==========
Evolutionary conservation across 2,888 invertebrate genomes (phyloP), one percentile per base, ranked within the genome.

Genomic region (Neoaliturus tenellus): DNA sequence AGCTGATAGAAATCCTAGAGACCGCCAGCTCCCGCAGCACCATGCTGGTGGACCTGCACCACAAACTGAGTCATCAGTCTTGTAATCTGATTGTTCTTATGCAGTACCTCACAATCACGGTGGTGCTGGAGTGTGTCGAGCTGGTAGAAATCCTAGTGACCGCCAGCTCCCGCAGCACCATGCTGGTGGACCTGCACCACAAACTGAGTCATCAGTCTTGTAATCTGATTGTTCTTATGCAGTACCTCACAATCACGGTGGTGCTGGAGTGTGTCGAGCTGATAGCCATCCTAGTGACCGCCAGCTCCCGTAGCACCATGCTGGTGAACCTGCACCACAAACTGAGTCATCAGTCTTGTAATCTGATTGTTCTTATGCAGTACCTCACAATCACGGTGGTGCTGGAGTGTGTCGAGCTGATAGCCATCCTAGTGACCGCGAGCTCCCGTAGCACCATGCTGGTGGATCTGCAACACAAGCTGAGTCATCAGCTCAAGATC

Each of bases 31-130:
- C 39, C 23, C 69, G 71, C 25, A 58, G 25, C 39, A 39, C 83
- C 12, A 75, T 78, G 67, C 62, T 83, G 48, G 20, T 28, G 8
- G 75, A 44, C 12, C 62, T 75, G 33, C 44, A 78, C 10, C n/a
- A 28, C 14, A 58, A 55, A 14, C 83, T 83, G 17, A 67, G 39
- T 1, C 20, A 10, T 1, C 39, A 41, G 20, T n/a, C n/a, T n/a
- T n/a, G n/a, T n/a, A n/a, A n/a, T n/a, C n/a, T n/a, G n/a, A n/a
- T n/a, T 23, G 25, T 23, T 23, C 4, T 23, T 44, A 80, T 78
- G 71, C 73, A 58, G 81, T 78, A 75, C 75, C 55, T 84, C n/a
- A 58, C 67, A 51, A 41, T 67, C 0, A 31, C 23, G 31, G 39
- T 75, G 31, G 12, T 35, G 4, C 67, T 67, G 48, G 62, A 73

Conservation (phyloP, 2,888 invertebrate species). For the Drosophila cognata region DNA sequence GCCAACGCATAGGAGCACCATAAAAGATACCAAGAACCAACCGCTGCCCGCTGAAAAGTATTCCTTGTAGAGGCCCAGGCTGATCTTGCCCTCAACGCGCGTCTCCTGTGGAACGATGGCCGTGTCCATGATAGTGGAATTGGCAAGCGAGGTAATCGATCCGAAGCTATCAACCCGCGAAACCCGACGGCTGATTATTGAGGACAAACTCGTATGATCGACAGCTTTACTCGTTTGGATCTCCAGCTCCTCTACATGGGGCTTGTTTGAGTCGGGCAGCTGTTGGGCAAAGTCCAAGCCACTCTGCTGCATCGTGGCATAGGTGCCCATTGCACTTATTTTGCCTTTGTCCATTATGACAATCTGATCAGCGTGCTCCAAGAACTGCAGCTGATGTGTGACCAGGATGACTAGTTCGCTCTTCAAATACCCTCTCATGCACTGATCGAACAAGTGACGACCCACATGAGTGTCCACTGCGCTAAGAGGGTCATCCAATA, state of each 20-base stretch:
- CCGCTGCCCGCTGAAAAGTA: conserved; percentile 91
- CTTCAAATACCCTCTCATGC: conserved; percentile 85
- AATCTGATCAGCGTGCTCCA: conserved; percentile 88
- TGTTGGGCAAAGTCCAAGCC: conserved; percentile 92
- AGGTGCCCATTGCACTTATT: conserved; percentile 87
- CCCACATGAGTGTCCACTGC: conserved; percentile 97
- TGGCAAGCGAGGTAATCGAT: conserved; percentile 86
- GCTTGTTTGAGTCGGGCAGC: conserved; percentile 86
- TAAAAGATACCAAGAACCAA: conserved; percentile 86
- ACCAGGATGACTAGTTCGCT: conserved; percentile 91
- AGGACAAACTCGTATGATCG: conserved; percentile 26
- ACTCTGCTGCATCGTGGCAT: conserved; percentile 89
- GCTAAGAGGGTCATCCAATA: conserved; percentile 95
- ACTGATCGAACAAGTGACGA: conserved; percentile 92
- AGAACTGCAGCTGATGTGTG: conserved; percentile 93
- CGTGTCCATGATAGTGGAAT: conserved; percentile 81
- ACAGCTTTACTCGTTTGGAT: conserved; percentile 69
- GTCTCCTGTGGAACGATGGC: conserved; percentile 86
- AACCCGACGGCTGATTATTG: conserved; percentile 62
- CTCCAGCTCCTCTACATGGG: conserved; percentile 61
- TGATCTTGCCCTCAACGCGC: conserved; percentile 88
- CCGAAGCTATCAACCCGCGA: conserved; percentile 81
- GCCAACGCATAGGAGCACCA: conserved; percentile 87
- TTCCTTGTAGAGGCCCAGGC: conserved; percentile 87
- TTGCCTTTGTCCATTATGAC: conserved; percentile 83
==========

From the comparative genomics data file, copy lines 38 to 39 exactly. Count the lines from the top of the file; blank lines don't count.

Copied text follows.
- TTCCTTGTAGAGGCCCAGGC: conserved; percentile 87
- TTGCCTTTGTCCATTATGAC: conserved; percentile 83